Entertainment

Oil & Water at Pearl Ellis

ARTIST YVONNE MAXIMCHUK of Echo Bay in the Broughton Archipelago paints Dryad, Tree Spirit. - PHOTO SUBMITTED
ARTIST YVONNE MAXIMCHUK of Echo Bay in the Broughton Archipelago paints Dryad, Tree Spirit.
— image credit: PHOTO SUBMITTED

A study in contrasts, Oil & Water explores different mediums and subjects by artists who share a passion for paint and live in remote, rural locations.

An exhibit and sale of paintings by Karen Martin Sampson and Yvonne Maximchuk opens at the Pearl Ellis Gallery of Fine Art on Feb. 12 with an artists’ reception from 1 to 4 p.m. on Feb. 17.

Both artists will also conduct workshops. Sampson’s, Cast Shadow Magic on Figure and Fabric, will take place on Feb. 16 with Maximchuk offering Add Greater Emotional Impact to Your Paintings on Feb. 23. For more information or to register, contact Sheila Pollock at 250-339-5660 or pearlellisgallery@shaw.ca.

As a child in Toronto, illness meant Sampson was bedridden for lengthy periods. Her dad began painting a mural on her bedroom wall as a way to entertain her. “He also brought home reams of paper and lots of pencils and I was able to sit up to draw,” she recalls. “And my mother had a wonderful sense of colour and composition when it came to home decorating so I was indoctrinated early into the joys of visual creation.”

When the family moved to Ohio, Sampson faithfully attended art classes at the Cleveland Museum of Art and later the Cleveland Institute of Art even though the bus ride was one and a half hours each way. A career as a graphic designer/ illustrator and illustration instructor followed.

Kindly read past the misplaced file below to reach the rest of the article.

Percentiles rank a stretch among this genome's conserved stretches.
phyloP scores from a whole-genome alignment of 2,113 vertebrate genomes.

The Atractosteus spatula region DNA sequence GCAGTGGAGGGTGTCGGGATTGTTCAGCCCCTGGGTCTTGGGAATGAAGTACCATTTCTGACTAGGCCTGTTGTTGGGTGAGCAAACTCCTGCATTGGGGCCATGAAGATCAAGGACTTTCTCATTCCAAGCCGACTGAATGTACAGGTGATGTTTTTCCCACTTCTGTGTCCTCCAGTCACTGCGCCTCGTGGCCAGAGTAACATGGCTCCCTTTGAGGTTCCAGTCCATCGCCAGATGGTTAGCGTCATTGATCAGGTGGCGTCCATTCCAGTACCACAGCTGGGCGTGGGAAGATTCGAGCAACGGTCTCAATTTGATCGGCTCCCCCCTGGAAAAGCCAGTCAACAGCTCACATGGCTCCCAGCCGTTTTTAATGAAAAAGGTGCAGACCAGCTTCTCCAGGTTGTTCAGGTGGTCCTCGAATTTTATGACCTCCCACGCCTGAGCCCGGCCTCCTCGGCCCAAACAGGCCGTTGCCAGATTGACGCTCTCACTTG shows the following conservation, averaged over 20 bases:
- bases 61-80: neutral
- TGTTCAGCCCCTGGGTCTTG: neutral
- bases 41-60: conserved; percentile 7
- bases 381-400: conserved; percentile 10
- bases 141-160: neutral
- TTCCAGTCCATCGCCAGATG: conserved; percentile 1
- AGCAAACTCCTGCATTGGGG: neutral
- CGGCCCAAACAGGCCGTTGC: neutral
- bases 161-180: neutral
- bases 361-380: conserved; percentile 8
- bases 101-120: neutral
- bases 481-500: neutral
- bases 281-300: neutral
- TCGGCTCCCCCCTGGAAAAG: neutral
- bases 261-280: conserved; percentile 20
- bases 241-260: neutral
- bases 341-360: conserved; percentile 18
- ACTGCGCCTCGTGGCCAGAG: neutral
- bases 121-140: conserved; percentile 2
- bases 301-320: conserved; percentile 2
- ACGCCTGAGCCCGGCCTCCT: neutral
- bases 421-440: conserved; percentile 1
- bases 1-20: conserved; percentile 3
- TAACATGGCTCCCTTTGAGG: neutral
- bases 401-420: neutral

Later, back in Ontario she opened a studio at Alton Mill and became part of a network of artists. Then Sampson met Bob who convinced her to move to Vancouver Island. For the last eight years the couple has called two acres at the foot of Mt. H'Kusam in the Sayward Valley home.

“The area is inspirational but I prefer to find human models, or set up still life pieces,” she says. “I love the translucent, jewel-like quality of oil paints and the ability to blend and manipulate, which acrylic doesn’t offer. I’m also fond of the beautiful glow and intensity of pastels.”

“For me, oil painting requires extreme concentration,” Sampson continues. “To facilitate this I keep my palette and studio clean and orderly. When I get in the ‘zone’ hours can go by in a flash. But getting there isn't always easy. Sometimes I just go to the studio and put paint on canvas or start cleaning my paint tubes, straightening my shelves, anything to stimulate the right place in my head for working.”

Sampson welcomes spring and summer when she can visit artist friends down island. “But I find the semi-isolation and the relative quiet of my studio a place of refuge where I can contemplate the direction of my work.”

To enhance this, Sampson doesn’t have a phone in her studio or eat there. She does, however, often listen to music. “The right selection can make or break a painting day,” she says.